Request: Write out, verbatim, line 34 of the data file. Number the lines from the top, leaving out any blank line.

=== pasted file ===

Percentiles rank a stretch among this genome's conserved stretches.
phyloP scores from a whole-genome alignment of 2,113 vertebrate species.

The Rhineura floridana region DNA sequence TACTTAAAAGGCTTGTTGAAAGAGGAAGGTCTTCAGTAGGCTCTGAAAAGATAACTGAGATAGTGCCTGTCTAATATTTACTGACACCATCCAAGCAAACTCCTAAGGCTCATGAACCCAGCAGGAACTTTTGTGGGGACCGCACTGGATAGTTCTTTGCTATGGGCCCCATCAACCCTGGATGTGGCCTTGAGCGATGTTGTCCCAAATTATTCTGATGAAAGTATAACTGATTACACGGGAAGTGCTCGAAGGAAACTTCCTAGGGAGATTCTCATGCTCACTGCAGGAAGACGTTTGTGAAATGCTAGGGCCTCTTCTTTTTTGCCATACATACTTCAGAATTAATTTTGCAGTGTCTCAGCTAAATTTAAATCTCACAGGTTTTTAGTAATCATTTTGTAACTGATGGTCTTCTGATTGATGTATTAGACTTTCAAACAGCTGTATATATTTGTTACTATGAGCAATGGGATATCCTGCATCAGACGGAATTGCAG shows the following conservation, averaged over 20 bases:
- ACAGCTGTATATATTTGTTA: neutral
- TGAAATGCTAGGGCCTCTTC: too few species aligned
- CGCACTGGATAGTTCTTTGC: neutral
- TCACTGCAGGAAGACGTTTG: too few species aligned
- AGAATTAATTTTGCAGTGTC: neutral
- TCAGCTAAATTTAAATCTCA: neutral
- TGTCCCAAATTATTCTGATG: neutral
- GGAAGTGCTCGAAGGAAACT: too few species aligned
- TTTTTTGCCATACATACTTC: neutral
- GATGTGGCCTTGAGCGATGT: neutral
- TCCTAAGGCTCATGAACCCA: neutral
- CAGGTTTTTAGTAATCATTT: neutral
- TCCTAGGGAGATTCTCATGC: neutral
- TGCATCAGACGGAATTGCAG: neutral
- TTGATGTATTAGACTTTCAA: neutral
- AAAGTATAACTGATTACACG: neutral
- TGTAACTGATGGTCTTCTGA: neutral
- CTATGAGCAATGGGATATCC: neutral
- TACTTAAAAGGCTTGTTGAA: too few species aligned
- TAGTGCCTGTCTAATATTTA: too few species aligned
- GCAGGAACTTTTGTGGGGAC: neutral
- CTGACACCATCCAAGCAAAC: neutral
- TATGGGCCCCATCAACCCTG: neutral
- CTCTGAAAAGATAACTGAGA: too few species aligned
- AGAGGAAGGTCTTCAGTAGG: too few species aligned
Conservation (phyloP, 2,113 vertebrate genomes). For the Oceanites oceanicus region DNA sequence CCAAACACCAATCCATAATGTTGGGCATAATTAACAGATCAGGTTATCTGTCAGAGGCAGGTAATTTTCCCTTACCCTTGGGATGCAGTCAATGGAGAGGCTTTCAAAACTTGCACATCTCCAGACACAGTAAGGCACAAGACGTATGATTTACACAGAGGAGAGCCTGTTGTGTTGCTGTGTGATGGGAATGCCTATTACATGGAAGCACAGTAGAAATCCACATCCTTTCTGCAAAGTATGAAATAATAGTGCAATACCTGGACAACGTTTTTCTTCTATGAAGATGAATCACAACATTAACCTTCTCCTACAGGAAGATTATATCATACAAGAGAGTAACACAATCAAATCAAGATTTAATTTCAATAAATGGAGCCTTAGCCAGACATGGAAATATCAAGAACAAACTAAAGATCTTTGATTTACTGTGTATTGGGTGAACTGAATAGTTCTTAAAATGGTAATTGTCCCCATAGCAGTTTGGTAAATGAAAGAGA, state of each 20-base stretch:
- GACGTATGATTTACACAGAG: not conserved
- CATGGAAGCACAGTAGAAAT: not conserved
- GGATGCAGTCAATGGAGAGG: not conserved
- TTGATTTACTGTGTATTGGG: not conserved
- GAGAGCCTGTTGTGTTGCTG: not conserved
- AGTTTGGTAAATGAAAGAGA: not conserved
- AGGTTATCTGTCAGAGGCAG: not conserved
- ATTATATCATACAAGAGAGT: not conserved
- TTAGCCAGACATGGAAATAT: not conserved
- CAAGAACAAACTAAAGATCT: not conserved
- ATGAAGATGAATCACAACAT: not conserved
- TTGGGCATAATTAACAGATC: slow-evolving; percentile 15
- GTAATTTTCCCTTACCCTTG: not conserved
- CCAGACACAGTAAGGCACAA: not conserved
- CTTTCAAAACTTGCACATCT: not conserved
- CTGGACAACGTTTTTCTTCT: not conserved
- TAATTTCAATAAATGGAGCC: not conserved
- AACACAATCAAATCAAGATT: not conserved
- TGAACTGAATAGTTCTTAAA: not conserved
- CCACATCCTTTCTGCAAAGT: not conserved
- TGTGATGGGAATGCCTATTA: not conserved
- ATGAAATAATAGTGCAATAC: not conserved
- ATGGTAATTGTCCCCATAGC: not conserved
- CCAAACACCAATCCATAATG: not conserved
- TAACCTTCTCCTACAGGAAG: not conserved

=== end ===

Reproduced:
- GAGAGCCTGTTGTGTTGCTG: not conserved